We have a High Deductible plan through work, and it is great.  I highly recommend maxing out your HSA contribution every year.  Any leftover money at the end of the year is just carried over, and it’s tax-free.

      I don’t suggest going without insurance to save money on medical bills.  If you get seriously sick, you may have to file bankrupt.  That trick of saving money by not having insurance only works for emergencies.  An alternate thought though would be to get a High Deductible plan, which is relatively low cost.  Then if you have an emergency, I’m not sure you have to give them your insurance info.  You could get the cash discount, and still be covered by your plan if you get a long-term illness.

      I’m no medical lawyer, but it seems like an option to me.

  3. As of October 2010, Private plans DO NOT cover maternity. So if you get pregnant, you’re on your own, 100%. When my daughter was born, I was on my employer’s insurance, but it would’ve cost me $400 a month to add her to my school insurance so I had no choice but to find a private plan. Most private insurers won’t cover babies under 2 without a guardian, and to this day we still can’t afford to cover my husband and me both on insurance so I switched insurance. I’m constantly taking a risk that I’ll get pregnant again and dig myself into massive debt with the healthcare costs.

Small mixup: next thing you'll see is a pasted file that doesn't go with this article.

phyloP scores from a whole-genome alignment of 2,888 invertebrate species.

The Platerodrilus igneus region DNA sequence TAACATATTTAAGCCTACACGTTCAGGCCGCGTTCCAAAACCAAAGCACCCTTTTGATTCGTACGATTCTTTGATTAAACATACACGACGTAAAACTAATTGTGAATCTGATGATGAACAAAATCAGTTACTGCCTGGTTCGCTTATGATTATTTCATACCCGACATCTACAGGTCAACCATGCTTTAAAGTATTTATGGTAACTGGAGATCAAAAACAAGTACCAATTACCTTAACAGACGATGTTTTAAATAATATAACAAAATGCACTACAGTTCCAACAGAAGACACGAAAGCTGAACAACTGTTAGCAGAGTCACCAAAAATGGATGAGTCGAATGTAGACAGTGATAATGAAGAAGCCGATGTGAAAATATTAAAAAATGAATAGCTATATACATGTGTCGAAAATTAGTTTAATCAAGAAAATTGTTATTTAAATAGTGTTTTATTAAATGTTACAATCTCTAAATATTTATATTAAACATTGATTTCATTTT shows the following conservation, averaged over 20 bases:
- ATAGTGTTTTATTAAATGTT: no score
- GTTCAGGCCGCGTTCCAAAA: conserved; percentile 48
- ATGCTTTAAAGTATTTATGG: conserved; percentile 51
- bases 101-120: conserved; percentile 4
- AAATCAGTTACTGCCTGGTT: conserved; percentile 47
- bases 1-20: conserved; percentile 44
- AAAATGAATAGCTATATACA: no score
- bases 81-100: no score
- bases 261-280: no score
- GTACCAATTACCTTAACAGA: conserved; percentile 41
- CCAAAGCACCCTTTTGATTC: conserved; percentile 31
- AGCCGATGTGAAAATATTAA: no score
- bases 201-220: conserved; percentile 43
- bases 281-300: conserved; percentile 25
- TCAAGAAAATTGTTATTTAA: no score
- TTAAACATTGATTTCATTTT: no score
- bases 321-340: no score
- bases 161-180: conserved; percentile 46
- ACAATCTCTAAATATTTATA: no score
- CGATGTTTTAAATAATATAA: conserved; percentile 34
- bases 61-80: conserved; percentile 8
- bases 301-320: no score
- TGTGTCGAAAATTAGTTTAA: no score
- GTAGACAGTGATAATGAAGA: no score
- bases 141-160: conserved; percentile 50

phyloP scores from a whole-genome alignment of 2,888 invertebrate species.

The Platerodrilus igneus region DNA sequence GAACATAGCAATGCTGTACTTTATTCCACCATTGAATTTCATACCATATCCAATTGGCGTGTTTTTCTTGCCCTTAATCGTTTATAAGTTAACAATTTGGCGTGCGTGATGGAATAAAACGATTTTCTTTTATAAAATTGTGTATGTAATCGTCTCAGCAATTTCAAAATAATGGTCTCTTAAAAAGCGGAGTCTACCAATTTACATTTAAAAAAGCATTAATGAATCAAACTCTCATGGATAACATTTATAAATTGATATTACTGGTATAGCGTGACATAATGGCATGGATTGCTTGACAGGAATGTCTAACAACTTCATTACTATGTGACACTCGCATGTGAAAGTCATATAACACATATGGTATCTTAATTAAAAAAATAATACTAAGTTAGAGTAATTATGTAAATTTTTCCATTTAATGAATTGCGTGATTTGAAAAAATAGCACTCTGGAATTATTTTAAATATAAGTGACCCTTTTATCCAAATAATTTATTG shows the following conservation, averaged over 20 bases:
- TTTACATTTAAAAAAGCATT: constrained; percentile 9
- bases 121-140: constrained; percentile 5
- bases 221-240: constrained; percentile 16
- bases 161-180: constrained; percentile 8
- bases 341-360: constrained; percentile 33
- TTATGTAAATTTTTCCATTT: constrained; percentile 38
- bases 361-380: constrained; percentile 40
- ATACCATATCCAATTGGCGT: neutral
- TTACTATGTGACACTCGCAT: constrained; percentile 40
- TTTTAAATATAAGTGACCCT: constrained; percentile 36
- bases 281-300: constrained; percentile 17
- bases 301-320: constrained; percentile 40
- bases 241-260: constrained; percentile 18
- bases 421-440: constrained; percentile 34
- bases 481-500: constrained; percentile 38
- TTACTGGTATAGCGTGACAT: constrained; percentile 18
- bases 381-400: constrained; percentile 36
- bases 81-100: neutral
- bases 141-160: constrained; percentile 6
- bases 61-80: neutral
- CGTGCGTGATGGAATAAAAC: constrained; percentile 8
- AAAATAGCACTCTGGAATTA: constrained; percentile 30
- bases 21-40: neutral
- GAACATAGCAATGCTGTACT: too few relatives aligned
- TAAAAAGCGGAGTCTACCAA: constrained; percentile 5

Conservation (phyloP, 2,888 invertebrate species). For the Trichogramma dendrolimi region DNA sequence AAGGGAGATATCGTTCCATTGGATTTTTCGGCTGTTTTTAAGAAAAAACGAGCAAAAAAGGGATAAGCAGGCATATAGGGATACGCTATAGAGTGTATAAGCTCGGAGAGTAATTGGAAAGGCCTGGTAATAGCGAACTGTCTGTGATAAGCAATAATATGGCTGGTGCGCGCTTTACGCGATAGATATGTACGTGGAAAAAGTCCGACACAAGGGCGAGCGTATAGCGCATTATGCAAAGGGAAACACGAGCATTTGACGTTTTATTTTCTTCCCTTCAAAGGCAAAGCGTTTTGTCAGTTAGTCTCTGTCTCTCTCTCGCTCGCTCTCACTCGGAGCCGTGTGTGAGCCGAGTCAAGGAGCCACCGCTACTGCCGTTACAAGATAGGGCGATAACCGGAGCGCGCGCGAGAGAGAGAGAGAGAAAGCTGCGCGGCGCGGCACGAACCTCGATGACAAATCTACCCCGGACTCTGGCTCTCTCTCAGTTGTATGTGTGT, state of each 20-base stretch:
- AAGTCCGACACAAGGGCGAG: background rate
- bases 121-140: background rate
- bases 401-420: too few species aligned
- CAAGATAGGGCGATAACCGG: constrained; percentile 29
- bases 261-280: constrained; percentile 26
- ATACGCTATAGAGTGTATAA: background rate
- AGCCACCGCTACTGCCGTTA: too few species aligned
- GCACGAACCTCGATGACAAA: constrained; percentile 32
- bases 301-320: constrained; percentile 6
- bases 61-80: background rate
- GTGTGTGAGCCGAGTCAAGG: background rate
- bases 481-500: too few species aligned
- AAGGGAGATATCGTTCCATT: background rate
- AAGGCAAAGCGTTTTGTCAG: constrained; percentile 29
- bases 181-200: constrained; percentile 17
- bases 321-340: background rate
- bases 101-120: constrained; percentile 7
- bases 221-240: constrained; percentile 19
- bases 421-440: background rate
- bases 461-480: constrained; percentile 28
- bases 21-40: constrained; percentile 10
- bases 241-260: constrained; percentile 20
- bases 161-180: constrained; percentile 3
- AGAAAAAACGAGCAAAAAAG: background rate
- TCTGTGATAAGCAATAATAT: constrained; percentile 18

• Anonymous says:

      What do you mean by a ‘private plan’? Is this the same as an individual who works for himself carrying insurance?

      I only ask because my husband carries insurance for our family privately and both my pregnancies were covered. Not sure if it’s a different type though. He owns his own business so that may not be considered a private plan.

  4. I am trying to help my mother purchase a private plan. Can you provide more information on the company and or plan you purchased and anymore details? Thanks.